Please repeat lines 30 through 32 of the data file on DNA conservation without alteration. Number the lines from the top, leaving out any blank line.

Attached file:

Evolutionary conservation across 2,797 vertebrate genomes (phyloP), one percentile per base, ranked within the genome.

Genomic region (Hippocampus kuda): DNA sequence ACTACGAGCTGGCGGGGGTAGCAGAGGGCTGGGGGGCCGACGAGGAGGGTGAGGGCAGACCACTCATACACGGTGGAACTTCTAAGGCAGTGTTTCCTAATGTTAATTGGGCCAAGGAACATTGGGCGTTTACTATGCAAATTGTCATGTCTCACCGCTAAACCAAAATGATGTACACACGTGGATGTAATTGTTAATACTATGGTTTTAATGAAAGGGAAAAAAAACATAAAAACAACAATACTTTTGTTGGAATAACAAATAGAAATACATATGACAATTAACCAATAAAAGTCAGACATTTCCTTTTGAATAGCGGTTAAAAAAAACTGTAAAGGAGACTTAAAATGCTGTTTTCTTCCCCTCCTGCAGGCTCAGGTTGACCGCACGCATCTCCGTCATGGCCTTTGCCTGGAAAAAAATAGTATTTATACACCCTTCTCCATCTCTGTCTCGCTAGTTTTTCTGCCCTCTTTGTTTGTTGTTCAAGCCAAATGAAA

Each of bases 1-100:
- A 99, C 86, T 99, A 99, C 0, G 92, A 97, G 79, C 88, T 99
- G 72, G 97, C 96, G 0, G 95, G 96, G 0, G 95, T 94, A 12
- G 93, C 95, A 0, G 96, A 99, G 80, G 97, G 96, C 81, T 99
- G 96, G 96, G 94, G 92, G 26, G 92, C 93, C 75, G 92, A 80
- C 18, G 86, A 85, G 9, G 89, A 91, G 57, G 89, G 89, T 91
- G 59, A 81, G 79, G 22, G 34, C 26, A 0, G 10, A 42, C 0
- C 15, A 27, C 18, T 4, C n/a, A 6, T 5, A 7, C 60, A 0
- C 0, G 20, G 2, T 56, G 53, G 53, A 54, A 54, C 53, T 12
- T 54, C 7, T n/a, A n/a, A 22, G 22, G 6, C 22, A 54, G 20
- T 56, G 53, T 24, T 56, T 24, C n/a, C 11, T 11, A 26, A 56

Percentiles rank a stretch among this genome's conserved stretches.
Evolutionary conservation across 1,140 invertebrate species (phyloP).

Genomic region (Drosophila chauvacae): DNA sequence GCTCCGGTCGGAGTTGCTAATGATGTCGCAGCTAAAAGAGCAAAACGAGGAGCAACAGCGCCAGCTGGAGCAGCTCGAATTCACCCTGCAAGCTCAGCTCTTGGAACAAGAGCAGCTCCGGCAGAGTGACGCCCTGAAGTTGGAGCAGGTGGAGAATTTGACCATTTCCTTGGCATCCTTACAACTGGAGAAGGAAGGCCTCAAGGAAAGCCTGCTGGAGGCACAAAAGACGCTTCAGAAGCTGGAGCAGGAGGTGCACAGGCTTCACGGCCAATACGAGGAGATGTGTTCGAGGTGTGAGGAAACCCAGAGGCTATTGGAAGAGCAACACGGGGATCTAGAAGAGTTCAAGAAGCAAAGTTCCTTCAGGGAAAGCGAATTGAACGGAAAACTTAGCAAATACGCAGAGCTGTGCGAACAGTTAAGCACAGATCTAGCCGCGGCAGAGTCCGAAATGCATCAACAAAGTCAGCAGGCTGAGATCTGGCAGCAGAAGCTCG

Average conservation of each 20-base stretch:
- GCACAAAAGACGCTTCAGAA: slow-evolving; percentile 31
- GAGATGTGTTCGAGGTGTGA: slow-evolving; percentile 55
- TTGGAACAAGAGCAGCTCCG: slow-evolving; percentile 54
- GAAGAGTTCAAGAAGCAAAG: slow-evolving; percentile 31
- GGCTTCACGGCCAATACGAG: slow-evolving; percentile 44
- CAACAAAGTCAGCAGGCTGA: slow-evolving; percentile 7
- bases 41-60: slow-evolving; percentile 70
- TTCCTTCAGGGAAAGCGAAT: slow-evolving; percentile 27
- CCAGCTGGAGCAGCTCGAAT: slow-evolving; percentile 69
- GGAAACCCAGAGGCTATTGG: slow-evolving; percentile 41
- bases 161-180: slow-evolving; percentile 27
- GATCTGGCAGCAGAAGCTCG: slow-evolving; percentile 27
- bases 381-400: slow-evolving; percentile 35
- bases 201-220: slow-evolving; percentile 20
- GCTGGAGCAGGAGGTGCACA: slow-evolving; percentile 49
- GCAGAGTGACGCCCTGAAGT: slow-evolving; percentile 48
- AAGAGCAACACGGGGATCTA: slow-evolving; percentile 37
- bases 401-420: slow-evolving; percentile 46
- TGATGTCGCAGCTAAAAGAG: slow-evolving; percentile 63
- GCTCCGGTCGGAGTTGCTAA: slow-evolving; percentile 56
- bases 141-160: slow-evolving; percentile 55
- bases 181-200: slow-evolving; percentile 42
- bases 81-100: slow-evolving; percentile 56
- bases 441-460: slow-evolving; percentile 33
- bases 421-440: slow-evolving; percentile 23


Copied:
- bases 381-400: slow-evolving; percentile 35
- bases 201-220: slow-evolving; percentile 20
- GCTGGAGCAGGAGGTGCACA: slow-evolving; percentile 49